The AIDS pandemic continues to be responsible for more than 13,000 deaths every week.
Yet, one year after adopting a political declaration on HIV and AIDS: Ending Inequalities and Getting on Track to End AIDS by 2030, data from UNAIDS shows that HIV infections and AIDS-related deaths are not currently declining fast enough to end the pandemic in eight years, as Member States have pledged to do.
Member States have highlighted the need to “work together to speed up progress on implementation,” said the UN agency.
The report sets out how inequalities and insufficient investment “leave the world dangerously underprepared to confront the pandemics of today and tomorrow.”
It also highlights solutions, including HIV prevention and societal enablers; community-led responses; equitable access to medicines, vaccines, and health technologies; sustainable financing for AIDS and pandemic response; and the need to strengthen global partnerships.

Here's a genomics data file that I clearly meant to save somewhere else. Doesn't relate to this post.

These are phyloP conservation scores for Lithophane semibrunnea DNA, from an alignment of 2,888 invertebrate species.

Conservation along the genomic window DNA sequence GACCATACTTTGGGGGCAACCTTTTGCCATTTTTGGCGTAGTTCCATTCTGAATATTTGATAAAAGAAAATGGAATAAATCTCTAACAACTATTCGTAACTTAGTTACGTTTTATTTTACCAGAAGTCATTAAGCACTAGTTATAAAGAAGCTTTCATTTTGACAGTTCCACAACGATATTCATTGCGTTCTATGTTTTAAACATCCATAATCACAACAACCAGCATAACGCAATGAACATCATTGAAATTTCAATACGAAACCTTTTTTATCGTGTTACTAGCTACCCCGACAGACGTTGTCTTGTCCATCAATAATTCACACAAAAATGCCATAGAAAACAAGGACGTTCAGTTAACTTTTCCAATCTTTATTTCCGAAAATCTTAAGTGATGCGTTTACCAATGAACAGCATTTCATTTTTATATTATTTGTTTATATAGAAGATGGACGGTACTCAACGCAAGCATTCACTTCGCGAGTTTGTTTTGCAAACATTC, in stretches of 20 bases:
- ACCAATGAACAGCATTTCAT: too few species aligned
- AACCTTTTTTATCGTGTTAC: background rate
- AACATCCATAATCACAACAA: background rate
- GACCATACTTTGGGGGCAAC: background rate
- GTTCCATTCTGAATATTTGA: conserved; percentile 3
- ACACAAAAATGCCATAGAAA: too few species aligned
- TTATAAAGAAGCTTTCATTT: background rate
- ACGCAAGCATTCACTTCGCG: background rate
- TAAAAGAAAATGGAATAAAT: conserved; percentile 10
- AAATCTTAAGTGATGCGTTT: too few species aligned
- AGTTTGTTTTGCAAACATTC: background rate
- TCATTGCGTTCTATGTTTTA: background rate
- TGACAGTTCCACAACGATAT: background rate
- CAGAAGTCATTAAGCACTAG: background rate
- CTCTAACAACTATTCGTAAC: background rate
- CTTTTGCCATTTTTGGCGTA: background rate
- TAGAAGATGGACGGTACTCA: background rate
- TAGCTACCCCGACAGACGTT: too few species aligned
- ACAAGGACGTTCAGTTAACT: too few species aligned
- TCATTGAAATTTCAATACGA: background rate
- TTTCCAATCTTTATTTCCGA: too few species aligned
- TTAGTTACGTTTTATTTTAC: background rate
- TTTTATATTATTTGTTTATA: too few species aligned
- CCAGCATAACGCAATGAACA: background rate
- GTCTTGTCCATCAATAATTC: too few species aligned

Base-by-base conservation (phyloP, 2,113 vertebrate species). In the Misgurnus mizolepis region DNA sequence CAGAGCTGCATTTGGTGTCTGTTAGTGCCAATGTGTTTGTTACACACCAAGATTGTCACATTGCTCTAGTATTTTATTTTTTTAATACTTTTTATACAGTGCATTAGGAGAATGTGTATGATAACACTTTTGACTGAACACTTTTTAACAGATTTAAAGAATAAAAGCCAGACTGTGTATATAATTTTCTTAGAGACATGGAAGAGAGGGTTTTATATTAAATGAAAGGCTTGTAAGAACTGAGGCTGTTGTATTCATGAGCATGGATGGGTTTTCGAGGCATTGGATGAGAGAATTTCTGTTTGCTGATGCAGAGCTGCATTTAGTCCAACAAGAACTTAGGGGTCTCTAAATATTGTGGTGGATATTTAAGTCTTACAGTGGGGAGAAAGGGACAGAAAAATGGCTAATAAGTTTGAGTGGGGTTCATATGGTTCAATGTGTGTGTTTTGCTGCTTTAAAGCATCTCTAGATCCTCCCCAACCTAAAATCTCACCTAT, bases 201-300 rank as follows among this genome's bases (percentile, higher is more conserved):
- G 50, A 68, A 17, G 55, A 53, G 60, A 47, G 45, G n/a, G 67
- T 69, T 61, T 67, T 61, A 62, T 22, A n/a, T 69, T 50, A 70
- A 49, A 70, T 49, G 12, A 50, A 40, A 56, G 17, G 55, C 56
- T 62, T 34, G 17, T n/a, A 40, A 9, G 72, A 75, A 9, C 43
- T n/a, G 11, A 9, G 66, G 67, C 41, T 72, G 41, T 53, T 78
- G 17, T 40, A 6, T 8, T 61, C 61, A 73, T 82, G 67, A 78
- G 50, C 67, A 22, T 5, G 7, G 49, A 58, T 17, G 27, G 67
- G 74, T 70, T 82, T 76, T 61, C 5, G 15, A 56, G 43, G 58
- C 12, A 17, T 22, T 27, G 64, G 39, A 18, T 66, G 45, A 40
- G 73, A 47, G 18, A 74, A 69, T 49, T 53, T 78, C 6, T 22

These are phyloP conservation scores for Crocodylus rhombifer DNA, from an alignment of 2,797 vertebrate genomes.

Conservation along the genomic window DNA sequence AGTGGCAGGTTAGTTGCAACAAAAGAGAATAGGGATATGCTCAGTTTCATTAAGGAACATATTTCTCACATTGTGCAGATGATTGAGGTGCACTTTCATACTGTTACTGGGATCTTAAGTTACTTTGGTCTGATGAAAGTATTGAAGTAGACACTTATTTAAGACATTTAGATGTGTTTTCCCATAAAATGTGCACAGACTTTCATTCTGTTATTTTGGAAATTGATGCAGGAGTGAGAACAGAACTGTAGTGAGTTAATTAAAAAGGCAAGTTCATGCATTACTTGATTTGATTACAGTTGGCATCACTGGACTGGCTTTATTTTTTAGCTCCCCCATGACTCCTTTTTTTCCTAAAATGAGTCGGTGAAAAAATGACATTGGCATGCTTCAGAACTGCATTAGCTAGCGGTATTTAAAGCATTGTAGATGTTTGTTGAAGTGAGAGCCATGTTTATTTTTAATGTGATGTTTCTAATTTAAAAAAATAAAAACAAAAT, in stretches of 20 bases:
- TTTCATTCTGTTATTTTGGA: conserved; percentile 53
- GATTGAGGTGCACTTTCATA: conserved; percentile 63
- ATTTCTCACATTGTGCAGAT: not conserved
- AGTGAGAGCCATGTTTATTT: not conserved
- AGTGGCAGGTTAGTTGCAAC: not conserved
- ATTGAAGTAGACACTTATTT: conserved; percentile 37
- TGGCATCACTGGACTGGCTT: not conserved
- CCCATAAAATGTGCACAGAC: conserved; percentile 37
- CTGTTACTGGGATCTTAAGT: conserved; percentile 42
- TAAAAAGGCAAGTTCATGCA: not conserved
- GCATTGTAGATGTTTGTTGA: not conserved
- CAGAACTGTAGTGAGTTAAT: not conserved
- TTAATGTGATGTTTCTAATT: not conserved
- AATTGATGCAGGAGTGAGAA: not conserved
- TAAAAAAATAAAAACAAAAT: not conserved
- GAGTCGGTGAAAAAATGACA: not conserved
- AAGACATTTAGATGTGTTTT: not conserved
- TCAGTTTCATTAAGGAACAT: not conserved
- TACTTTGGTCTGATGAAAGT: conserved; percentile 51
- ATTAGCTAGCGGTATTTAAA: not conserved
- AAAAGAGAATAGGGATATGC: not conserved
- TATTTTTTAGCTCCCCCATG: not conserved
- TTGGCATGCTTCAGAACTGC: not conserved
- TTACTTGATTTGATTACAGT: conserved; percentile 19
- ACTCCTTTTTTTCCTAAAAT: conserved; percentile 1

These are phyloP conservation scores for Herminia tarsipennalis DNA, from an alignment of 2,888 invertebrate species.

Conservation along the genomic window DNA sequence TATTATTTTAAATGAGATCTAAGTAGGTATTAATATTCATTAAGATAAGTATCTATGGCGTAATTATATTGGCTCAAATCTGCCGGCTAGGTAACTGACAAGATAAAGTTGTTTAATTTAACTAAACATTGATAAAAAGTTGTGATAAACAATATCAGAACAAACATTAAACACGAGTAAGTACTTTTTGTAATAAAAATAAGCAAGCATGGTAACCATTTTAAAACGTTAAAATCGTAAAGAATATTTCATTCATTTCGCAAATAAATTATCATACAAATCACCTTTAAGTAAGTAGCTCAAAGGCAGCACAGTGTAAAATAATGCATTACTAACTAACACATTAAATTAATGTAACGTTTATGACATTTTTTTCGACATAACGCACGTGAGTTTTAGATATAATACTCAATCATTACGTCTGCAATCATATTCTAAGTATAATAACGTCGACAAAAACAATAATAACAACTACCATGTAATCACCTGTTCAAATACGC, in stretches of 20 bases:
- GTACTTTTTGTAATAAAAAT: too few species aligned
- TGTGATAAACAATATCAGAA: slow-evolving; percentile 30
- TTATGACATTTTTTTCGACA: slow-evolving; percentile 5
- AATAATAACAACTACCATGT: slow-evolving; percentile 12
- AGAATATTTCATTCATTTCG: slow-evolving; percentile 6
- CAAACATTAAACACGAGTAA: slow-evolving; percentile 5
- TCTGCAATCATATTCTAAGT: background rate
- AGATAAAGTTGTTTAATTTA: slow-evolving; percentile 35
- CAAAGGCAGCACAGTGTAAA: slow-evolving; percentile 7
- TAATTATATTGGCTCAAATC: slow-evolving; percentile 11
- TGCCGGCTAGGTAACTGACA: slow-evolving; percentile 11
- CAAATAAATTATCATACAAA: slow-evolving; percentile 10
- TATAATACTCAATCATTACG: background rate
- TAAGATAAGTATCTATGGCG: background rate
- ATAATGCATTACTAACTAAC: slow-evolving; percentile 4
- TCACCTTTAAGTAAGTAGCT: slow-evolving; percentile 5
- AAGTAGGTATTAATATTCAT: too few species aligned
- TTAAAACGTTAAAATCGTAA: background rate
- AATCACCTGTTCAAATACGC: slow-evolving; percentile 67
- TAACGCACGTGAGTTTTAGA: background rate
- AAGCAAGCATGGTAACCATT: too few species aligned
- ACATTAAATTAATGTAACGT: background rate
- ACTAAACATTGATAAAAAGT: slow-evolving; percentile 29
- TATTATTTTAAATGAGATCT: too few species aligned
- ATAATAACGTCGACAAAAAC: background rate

The Chef de Cabinet pointed out how stigmatization obstructs public health while “social solidarity protects everyone”.
Invest in global health
The second step was to share health technologies, including antiretrovirals, and make them available to people in all countries throughout the world.
Thirdly, more resources must be committed:
Meeting the targets
General Assembly President Abdulla Shahid noted that equal access to healthcare is “an essential human right to guarantee public health, for all.”
According to the political declaration, released last June, if the international community reaches the targets, 3.6 million new HIV-infections and 1.7 million AIDS-related deaths will be prevented by 2030.
It calls on countries to provide 95 per cent of all at-risk people with access to preventative care, and for countries to ensure that 95 per cent of HIV-positive citizens are aware of their HIV status.
The 95 per cent of those who know their status, should also have access to HIV treatment, according to the declaration.
Prioritizing collective action
Statements on behalf of the Africa Group in the General Assembly, the Caribbean Community and Central American Integration System, and European Union, all emphasized the urgency of stepping up collective action and rooting out inequality, to ensure a successful HIV response.
And the Africa Group and others spoke about addressing discriminatory laws that keep people from accessing healthcare and social services.